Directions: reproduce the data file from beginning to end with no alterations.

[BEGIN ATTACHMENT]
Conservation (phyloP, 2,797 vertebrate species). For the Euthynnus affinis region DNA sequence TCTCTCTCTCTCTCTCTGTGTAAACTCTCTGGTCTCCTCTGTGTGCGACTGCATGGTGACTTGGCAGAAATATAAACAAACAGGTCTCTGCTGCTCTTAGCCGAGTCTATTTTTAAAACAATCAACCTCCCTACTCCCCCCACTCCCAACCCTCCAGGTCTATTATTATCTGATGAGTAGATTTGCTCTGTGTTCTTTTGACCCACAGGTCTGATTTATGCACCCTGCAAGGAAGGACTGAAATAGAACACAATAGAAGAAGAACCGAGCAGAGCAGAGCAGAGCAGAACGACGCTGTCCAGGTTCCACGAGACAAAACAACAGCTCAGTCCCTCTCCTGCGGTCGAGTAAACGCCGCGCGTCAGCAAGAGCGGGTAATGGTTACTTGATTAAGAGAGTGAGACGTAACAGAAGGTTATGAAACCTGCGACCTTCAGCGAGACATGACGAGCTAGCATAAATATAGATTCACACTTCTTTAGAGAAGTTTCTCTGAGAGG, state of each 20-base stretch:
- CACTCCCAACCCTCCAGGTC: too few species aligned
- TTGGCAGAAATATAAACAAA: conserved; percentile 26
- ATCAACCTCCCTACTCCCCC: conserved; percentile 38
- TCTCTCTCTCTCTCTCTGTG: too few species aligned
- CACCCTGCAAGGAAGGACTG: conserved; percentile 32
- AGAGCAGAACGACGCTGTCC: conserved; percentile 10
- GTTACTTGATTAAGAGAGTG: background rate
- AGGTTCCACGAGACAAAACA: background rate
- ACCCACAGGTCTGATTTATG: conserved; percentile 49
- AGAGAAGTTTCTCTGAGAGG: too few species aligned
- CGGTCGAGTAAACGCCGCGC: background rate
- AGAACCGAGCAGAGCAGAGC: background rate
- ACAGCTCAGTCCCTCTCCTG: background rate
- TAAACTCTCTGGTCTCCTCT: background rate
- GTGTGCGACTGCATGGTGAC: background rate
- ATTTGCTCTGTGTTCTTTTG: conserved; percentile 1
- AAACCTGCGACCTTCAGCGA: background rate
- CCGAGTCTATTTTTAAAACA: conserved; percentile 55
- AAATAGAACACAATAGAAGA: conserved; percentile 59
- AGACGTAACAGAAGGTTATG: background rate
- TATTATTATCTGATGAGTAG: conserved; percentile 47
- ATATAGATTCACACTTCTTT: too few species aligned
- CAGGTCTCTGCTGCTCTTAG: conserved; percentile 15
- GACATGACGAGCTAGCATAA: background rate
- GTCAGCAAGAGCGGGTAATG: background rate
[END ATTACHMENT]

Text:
Conservation (phyloP, 2,797 vertebrate species). For the Euthynnus affinis region DNA sequence TCTCTCTCTCTCTCTCTGTGTAAACTCTCTGGTCTCCTCTGTGTGCGACTGCATGGTGACTTGGCAGAAATATAAACAAACAGGTCTCTGCTGCTCTTAGCCGAGTCTATTTTTAAAACAATCAACCTCCCTACTCCCCCCACTCCCAACCCTCCAGGTCTATTATTATCTGATGAGTAGATTTGCTCTGTGTTCTTTTGACCCACAGGTCTGATTTATGCACCCTGCAAGGAAGGACTGAAATAGAACACAATAGAAGAAGAACCGAGCAGAGCAGAGCAGAGCAGAACGACGCTGTCCAGGTTCCACGAGACAAAACAACAGCTCAGTCCCTCTCCTGCGGTCGAGTAAACGCCGCGCGTCAGCAAGAGCGGGTAATGGTTACTTGATTAAGAGAGTGAGACGTAACAGAAGGTTATGAAACCTGCGACCTTCAGCGAGACATGACGAGCTAGCATAAATATAGATTCACACTTCTTTAGAGAAGTTTCTCTGAGAGG, state of each 20-base stretch:
- CACTCCCAACCCTCCAGGTC: too few species aligned
- TTGGCAGAAATATAAACAAA: conserved; percentile 26
- ATCAACCTCCCTACTCCCCC: conserved; percentile 38
- TCTCTCTCTCTCTCTCTGTG: too few species aligned
- CACCCTGCAAGGAAGGACTG: conserved; percentile 32
- AGAGCAGAACGACGCTGTCC: conserved; percentile 10
- GTTACTTGATTAAGAGAGTG: background rate
- AGGTTCCACGAGACAAAACA: background rate
- ACCCACAGGTCTGATTTATG: conserved; percentile 49
- AGAGAAGTTTCTCTGAGAGG: too few species aligned
- CGGTCGAGTAAACGCCGCGC: background rate
- AGAACCGAGCAGAGCAGAGC: background rate
- ACAGCTCAGTCCCTCTCCTG: background rate
- TAAACTCTCTGGTCTCCTCT: background rate
- GTGTGCGACTGCATGGTGAC: background rate
- ATTTGCTCTGTGTTCTTTTG: conserved; percentile 1
- AAACCTGCGACCTTCAGCGA: background rate
- CCGAGTCTATTTTTAAAACA: conserved; percentile 55
- AAATAGAACACAATAGAAGA: conserved; percentile 59
- AGACGTAACAGAAGGTTATG: background rate
- TATTATTATCTGATGAGTAG: conserved; percentile 47
- ATATAGATTCACACTTCTTT: too few species aligned
- CAGGTCTCTGCTGCTCTTAG: conserved; percentile 15
- GACATGACGAGCTAGCATAA: background rate
- GTCAGCAAGAGCGGGTAATG: background rate